Jan 27, 2014; Philadelphia, PA, USA; Phoenix Suns guard Gerald Green (14) dunks during the fourth quarter against the Philadelphia 76ers at the Wells Fargo Center. The Suns defeated the Sixers 124-113. Mandatory Credit: Howard Smith-USA TODAY Sports

Phoenix Suns: Surviving Without Bledsoe


Phoenix Suns

Get up, G-Air-ld. Mandatory Credit: Howard Smith-USA TODAY Sports

It took awhile, but the Phoenix Suns are finally learning how to play without Eric Bledsoe. With back-to-back wins coming against the Cleveland Cavaliers and Philadelphia 76ers in the last two days, the Suns aren’t exactly beating the cream of the crop. Phoenix often looked lazy on defense in their recent back-to-back and have given up 100+ points in six of their last seven games. That being said, the Suns’ role players are consistently stepping up to match Goran Dragic‘s elevated play.

There’s no question the Dragon is still Phoenix’s on-court maestro, facilitating on offense and stepping up as a leader in every facet of his game. Dragic is averaging 21.3 points, 6.6 assists, 4.4 rebounds and 1.4 steals per game while shooting 51 percent from the floor and 43 percent from 3-point range in the month of January. His 24 points (on 9-of-13 shooting) and seven assists Monday night is the kind of consistent production that the Suns have come to depend on as the pace-setter for the team.

However, Dragic also isn’t the kind of Kevin Durant-esque superstar that can win games singlehandedly (obviously). When the Suns struggled without Bledsoe, it was because Dragic and one other role player (usually alternating between Markieff Morris, Channing Frye or Gerald Green) would have great games while the rest of the role players twiddled their thumbs. In winning four of their last five games, though, that hasn’t been the case.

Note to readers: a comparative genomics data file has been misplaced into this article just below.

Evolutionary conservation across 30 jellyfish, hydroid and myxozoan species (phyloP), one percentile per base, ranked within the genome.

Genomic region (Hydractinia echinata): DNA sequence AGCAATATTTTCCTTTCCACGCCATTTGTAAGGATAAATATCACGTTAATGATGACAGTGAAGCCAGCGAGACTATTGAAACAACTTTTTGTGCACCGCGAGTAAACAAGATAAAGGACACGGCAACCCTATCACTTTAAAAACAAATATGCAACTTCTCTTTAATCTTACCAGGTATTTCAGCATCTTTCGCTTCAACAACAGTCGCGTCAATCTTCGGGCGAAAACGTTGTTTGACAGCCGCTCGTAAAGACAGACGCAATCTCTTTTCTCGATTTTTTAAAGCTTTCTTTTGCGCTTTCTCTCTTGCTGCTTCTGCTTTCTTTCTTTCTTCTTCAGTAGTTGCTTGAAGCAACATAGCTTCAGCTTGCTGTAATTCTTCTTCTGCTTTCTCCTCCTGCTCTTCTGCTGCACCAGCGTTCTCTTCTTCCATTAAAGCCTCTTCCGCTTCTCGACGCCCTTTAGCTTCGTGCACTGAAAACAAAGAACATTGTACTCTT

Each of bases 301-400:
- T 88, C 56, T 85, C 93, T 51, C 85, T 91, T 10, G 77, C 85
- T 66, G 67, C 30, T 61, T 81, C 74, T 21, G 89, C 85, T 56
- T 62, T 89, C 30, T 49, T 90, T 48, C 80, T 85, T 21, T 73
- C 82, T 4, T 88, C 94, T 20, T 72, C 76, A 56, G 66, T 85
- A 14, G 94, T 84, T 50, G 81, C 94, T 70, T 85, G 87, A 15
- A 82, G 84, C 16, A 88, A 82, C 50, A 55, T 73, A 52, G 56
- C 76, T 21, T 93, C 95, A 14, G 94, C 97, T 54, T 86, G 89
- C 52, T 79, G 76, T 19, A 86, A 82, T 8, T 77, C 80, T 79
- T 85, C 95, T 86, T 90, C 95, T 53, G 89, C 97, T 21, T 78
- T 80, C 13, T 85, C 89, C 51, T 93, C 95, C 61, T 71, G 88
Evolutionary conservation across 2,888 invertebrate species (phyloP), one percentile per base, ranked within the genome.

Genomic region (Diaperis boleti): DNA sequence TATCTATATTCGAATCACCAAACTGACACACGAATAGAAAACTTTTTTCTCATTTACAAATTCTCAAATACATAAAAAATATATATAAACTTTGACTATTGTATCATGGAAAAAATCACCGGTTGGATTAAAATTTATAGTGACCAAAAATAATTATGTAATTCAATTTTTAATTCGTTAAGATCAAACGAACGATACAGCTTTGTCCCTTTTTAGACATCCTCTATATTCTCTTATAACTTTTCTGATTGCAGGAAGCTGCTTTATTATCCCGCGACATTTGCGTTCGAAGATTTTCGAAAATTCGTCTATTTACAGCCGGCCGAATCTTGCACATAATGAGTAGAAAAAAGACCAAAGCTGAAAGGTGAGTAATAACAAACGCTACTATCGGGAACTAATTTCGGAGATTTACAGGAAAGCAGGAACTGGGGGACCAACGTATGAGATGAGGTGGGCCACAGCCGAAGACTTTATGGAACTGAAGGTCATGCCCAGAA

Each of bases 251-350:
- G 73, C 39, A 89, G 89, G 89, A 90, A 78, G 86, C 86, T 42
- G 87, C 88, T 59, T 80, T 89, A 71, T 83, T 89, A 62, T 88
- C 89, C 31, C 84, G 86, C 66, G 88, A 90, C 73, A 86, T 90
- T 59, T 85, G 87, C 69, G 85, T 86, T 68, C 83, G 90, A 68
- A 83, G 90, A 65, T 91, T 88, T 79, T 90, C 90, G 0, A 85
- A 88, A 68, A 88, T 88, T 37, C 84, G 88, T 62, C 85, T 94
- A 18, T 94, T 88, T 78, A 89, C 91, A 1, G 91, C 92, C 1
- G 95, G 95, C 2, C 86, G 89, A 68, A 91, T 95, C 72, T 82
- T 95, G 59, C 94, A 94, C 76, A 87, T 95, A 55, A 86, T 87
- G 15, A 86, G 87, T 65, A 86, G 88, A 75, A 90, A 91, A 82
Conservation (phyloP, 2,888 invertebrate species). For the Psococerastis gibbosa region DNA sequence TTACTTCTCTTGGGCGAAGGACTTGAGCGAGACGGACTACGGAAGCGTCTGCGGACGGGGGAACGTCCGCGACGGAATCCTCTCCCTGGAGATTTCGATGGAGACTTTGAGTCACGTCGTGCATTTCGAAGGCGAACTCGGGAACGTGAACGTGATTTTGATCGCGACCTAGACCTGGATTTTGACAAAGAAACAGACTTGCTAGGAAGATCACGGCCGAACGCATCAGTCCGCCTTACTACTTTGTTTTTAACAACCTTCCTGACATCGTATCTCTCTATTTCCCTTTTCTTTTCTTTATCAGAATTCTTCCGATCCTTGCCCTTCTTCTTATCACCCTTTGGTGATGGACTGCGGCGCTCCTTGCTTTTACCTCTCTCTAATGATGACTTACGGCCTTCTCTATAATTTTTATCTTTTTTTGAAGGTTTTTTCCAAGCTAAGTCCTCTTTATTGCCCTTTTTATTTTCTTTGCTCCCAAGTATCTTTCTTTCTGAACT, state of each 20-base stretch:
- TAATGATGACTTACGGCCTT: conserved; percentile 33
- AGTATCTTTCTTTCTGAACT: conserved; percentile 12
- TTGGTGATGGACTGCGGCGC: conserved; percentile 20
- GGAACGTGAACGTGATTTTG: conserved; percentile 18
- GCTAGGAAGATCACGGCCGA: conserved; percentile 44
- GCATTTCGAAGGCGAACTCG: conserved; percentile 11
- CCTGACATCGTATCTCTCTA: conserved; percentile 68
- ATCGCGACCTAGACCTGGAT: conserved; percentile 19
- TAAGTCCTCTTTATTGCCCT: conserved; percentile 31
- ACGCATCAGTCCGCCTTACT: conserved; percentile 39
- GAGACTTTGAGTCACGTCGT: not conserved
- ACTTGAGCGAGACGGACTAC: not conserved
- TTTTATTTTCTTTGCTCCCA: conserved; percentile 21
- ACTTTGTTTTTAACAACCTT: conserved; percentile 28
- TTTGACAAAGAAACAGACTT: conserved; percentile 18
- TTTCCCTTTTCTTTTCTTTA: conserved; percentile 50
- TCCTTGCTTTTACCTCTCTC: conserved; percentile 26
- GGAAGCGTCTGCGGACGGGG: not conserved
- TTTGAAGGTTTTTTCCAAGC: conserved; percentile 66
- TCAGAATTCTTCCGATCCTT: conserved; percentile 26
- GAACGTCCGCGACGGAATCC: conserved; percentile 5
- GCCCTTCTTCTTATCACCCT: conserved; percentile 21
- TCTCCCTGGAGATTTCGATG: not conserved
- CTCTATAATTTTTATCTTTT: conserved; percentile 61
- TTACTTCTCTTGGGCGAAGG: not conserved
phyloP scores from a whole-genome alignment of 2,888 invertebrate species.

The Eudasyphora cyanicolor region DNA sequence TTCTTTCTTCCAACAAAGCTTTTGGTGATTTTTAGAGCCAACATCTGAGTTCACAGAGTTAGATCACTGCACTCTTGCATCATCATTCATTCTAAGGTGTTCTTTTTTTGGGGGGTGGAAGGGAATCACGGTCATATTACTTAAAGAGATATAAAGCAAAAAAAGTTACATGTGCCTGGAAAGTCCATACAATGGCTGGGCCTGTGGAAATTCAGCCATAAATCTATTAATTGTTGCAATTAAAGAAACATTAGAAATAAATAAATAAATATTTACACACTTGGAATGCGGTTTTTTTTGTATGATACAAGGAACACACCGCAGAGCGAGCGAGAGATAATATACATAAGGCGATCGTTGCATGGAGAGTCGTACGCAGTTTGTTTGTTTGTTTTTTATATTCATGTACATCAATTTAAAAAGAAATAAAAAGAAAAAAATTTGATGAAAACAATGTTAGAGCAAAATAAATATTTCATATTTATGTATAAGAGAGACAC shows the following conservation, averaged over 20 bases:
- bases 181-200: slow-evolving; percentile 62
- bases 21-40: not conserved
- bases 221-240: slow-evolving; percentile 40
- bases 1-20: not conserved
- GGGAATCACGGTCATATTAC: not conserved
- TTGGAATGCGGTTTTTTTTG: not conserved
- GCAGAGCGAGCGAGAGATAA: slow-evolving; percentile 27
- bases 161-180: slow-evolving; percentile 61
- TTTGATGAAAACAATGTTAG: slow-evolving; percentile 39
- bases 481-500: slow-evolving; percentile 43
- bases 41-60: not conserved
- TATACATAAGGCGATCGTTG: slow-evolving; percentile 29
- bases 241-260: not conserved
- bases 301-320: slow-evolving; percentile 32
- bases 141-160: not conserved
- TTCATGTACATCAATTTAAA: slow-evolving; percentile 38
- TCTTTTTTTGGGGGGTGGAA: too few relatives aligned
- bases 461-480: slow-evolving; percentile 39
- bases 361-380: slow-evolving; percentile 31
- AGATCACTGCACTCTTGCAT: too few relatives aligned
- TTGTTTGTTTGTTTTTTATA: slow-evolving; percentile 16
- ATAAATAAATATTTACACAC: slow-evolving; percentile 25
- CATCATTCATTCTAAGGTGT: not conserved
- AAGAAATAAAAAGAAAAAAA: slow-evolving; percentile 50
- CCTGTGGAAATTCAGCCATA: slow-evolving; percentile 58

Green isn’t the most consistent player in the league, but when he’s hot, the Suns are tough to beat. Green’s 30-point performance on 10-of-12 shooting helped keep the Suns ahead of the Sixers and his eight straight points down the stretch of the fourth quarter allowed Phoenix to keep Philly from making a desperate run late in the game. But without Bledsoe in the backcourt, the Suns will have to learn to ride Green’s highs and compensate for the lows when they come. Last night was a good example: Dragic and Green combined for 54 points on 19-of-25 shooting with Leandro Barbosa adding nine points off the bench.

If you’re looking for consistency in someone not named Dragic, look no further than Markieff Morris, who has scored double digits in seven straight games. Morris is averaging 19.4 points and 6.9 rebounds per game while shooting 57 percent from the floor. Add that to the fact that he’s only playing 28 minutes per game and the Suns are 5-2 in that seven-game stretch and it’s no surprise that Phoenix is benefiting from that kind of efficiency off the bench.

P.J. Tucker and Channing Frye have been fairly consistent recently as well. Ish Smith, despite some flaws that come with his size and lack of experience, has shown plenty of flashes of brilliance with creative passing and impressive speed to make him a viable NBA backup point guard. Even Alex Len, who was starting to look like the biggest disappointment of the season, is starting to come around with more playing time. For example, he had a terrific block and followed it up with nice shot fake, step-through and monstrous dunk that ignited the Suns bench.

Phoenix without Eric Bledsoe is still very much the Goran Dragic show. The Suns go as he goes, not only because they need his diverse production, but because he’s the team’s lead facilitator and orchestrates the offense. But with Markieff Morris playing the best basketball of his career and Jeff Hornacek starting to get the best out of players like Gerald Green, Ish Smith, P.J. Tucker, Miles Plumlee and now Alex Len, Phoenix is stubbornly, wonderfully clinging to that seventh spot in the West.

Tags: Eric Bledsoe Phoenix Suns